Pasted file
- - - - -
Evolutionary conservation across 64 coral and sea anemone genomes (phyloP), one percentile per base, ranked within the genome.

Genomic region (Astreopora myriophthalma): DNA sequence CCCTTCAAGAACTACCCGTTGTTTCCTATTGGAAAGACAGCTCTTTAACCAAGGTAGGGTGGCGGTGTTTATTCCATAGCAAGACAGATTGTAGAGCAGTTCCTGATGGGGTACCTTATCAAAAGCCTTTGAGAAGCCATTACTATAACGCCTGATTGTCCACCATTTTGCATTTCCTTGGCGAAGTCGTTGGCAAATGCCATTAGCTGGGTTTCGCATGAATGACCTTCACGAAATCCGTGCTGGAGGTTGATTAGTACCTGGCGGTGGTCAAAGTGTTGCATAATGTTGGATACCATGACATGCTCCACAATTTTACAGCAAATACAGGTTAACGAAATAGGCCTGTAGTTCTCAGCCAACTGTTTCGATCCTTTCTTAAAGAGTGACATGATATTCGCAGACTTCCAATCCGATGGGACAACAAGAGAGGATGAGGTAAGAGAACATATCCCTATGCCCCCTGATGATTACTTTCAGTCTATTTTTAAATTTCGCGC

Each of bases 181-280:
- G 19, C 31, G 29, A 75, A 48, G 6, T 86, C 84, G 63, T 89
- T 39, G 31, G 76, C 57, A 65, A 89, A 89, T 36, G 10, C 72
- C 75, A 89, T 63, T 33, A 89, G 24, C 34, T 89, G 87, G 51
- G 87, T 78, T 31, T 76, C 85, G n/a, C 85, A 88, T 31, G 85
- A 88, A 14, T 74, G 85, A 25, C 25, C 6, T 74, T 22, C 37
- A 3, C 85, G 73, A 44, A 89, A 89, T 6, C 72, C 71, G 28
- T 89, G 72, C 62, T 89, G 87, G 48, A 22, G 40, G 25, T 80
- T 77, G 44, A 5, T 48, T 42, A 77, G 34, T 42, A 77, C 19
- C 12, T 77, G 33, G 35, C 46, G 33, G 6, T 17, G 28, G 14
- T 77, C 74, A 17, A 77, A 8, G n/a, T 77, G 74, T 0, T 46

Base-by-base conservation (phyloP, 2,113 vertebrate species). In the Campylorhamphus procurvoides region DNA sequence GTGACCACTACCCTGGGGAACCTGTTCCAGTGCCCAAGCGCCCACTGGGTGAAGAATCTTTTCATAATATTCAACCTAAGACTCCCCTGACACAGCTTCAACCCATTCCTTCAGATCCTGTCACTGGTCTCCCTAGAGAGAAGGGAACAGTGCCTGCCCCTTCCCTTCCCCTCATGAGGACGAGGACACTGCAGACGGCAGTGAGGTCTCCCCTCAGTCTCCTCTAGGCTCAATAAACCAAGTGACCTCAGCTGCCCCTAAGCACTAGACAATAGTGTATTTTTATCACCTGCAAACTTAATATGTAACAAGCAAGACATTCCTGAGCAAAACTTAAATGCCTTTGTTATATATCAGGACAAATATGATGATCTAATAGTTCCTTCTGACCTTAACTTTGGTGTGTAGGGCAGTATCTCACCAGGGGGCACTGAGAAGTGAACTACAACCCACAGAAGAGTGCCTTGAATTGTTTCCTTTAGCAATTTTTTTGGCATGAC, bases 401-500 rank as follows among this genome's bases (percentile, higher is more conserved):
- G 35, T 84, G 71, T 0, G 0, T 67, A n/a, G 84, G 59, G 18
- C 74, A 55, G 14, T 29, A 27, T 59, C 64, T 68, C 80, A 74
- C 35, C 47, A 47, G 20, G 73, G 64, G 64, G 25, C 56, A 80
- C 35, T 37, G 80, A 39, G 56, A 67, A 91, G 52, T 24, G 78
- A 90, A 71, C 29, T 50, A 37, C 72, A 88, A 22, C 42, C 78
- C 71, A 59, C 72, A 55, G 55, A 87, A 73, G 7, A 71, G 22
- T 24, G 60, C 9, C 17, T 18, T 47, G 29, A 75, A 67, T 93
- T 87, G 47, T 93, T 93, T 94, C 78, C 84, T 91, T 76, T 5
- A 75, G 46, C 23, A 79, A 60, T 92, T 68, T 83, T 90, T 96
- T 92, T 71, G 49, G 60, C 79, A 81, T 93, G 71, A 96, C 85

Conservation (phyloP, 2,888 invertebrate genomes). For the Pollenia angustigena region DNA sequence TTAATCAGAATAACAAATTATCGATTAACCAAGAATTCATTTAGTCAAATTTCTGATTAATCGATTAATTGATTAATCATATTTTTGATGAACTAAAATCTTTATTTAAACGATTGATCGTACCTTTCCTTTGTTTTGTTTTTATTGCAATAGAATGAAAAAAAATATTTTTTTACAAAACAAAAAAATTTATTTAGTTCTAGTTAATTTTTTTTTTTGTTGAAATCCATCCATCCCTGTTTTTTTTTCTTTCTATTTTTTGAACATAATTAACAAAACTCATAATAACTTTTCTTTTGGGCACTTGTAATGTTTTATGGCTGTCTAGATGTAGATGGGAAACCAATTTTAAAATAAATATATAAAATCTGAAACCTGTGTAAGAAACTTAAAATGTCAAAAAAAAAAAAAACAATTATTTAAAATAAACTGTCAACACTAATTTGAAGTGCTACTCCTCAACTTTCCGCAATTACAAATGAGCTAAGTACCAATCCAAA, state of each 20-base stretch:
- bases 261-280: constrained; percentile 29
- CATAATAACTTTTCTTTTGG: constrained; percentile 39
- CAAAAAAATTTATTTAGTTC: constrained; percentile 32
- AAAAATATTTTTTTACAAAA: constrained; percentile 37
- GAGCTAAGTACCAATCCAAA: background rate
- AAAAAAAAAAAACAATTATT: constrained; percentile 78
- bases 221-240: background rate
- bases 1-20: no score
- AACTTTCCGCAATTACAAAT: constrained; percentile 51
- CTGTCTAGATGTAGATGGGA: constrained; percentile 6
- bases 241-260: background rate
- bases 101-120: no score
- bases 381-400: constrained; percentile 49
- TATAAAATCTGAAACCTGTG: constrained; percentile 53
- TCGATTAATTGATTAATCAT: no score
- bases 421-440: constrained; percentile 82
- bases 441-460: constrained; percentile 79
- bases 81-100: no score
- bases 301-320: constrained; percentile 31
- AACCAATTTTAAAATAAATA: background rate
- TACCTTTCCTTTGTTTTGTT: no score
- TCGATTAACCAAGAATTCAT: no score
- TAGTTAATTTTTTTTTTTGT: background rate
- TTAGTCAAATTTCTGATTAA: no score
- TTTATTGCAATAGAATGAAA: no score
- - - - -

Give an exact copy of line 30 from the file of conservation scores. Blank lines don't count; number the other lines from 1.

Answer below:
- GAGCTAAGTACCAATCCAAA: background rate